Longest Span Across the Sea
With a length of 55 kilometers and a cost of over 100 billion yuan (about US$14.9 billion), the ongoing construction project of the Hong Kong-zhuhai-macao Bridge has been hailed by The Guardian as one of the “Seven Wonders of the Modern World.” As a major infrastructure project connecting Hong Kong, Macao and Zhuhai, a city in Guangdong Province, it is key to the high-speed road network across the Pearl River Delta area around the Lingding Channel.
Construction of the longest steel bridge across the sea started in 2009 and is expected to be completed in December 2017. The Lingding Channel is an important route for marine transportation surrounded by a cluster of busy airports. A bridge across the water would pose a problem for air and maritime transportation in this area. So the team came up with the novel plan of a combination of bridge and underwater tunnel, an ideal but difficult way to solve the problem. According to the plan, parts of the project will go above the sea, and other parts below.
As designed, the bridge should have an anticipated lifespan of about 120 years. To meet this requirement, 420,000 tons of steel were used to make the girders. The strong bridge is designed to resist super typhoons and earthquakes of up to magnitude-8. When completed, the project is expected to reduce automobile travel time between Hong Kong and Zhuhai or Macao to approximately 40 minutes, down from 4.5 hours at present.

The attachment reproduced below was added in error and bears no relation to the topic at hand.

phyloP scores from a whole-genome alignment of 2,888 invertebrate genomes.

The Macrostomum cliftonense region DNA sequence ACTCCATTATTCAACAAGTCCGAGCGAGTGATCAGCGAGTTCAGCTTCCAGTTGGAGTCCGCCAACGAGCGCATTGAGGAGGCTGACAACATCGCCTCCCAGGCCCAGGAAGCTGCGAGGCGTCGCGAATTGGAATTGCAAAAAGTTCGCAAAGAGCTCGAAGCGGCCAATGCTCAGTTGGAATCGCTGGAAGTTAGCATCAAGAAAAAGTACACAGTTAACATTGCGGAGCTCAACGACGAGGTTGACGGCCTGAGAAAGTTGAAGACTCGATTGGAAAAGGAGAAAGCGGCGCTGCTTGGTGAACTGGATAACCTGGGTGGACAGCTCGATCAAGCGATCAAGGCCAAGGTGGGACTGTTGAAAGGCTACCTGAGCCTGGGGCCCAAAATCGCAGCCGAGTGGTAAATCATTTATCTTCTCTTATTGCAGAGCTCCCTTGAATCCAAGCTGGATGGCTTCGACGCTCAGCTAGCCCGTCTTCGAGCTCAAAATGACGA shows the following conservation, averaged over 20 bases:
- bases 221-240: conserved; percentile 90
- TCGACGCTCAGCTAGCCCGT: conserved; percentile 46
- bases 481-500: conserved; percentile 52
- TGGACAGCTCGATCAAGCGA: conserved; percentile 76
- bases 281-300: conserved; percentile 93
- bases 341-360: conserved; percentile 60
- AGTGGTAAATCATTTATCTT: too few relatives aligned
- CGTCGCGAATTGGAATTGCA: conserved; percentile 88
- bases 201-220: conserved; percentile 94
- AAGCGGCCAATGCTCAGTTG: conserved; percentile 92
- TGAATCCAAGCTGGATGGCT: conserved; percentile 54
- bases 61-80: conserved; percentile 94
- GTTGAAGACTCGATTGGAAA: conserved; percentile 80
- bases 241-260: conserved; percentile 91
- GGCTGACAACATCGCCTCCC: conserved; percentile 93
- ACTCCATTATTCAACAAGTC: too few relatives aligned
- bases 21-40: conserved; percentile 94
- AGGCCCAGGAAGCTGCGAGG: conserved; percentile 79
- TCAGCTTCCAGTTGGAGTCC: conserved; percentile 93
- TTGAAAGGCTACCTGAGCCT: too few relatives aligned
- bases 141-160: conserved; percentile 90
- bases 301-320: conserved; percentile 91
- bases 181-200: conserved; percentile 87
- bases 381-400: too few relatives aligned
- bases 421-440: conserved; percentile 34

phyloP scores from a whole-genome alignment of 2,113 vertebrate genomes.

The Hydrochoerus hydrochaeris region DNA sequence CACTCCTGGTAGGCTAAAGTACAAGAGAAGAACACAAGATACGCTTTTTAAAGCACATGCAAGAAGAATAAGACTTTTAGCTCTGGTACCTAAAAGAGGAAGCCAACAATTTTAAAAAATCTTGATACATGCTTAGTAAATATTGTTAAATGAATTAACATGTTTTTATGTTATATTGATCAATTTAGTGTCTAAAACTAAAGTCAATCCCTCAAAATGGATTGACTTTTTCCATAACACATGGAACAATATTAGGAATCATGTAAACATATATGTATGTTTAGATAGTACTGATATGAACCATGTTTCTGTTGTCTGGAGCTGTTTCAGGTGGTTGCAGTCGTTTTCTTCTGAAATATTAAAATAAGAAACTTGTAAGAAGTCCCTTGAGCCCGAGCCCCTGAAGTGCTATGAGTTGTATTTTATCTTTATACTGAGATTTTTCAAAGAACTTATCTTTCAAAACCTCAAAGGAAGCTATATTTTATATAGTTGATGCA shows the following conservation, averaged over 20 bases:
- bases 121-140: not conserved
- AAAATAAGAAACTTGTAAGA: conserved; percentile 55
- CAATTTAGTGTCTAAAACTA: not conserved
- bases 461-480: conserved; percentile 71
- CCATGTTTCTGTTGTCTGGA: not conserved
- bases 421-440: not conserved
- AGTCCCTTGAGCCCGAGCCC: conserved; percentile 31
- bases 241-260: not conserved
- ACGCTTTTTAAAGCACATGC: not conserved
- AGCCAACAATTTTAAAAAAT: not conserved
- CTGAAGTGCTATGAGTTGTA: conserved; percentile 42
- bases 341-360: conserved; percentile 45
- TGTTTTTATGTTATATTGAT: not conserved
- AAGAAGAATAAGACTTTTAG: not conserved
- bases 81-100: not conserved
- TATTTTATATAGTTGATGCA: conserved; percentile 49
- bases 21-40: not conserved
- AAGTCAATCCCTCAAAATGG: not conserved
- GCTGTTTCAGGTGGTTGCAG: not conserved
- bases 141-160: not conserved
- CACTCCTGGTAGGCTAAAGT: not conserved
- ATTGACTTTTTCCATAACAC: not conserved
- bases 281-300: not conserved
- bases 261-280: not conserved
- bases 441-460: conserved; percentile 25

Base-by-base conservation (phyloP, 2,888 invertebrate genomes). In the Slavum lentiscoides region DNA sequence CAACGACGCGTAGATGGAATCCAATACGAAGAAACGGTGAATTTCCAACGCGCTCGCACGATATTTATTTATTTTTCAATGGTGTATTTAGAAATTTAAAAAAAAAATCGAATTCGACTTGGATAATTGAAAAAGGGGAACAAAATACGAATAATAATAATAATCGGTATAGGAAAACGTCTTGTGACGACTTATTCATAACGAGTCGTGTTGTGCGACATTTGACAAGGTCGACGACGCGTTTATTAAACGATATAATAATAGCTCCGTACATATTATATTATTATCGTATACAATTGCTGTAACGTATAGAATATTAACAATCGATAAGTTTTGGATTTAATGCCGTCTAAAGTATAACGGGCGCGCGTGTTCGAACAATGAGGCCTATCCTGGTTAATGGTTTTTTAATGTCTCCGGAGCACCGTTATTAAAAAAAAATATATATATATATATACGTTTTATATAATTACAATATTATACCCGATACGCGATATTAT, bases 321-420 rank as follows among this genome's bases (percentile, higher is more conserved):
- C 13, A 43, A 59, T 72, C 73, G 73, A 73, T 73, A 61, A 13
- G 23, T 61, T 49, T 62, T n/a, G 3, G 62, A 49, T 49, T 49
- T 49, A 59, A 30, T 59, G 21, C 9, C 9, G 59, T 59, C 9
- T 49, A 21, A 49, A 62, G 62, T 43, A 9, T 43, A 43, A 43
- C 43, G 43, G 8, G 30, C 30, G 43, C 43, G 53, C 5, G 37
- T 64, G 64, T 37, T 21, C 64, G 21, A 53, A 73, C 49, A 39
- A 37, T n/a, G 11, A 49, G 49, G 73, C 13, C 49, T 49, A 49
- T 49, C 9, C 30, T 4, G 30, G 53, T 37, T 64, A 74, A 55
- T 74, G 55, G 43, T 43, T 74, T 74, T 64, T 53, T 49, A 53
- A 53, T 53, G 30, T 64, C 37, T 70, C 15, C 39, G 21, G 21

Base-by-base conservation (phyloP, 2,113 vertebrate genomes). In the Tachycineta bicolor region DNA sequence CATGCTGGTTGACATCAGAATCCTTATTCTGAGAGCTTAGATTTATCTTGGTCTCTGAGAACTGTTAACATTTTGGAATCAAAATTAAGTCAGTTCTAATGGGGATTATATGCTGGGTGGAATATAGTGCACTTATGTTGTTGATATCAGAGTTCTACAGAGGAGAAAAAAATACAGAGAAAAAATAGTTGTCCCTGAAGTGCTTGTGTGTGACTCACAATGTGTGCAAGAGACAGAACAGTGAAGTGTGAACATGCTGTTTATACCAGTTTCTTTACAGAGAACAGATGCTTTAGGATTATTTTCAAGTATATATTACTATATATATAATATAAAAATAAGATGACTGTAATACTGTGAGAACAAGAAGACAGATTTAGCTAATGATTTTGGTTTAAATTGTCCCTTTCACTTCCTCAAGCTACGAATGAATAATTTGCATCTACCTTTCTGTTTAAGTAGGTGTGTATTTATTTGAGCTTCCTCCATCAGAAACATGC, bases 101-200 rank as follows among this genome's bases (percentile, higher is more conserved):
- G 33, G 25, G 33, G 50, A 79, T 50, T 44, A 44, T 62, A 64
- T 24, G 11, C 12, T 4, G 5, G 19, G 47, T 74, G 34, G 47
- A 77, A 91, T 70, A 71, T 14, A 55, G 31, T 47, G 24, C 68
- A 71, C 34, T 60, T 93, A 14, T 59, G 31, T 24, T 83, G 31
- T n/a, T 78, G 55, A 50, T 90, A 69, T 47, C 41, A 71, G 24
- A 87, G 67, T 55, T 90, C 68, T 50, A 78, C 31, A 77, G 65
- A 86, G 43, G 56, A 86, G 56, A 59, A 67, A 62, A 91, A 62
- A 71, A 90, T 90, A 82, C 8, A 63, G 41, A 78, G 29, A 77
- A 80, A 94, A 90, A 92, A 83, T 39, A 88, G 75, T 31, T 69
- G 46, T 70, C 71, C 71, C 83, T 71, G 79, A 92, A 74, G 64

The construction team has overcome many problems, including the complexity of the seabed, harsh environment and the incredible length. The construction team headed by Lin Ming, general manager and chief engineer of the project, has forged ahead to solve emerging problems and make the mega bridge the highest quality the world has ever seen. Lin and his team held hundreds of meetings every year, many of which lasted all night. To save time, he often scheduled meetings during trips, sometimes even at the airport.
He is considered a brave and responsible leader. The underwater sections require workers to work as low as 50 meters below the Pearl River. Even the tiniest mistake could cause water to gush into the work site, leaving workers with nowhere to escape, so everyone was hesitant to start work. Lin solved this problem by sitting on a bench at the construction site. “The safety of the work site had been proved several times by experts,” he told the workers. “I’ll stay with you while you work down here.”
Because building subsea tunnels in open waters is so difficult, Lin set strict rules for construction. His requirements for the standards far exceeded domestic regulations. At any given time, he could usually be found at the construction site. Any problems he found were discussed and solved immediately. Furthermore, he showed consistent concern for his employees’ well-being. Lin is the only member of the team who has never taken holidays. He spends every weekend and festival at construction sites with workers who remain on duty.
The magnificent bridge, built with Chinese wisdom and bravery, will further promote the regional economy and make residents’ lives more convenient.
July 7, 2017: Both sides of the subsea tunnel of the Hong Kong-zhuhai-macao Bridge break through to meet.
June 2, 2016: The last steel tower of the Hong Kong-zhuhai-macao Bridge is installed. July 5, 2017: The eastern artificial island of the Hong Kong-zhuhai-macao Bridge project.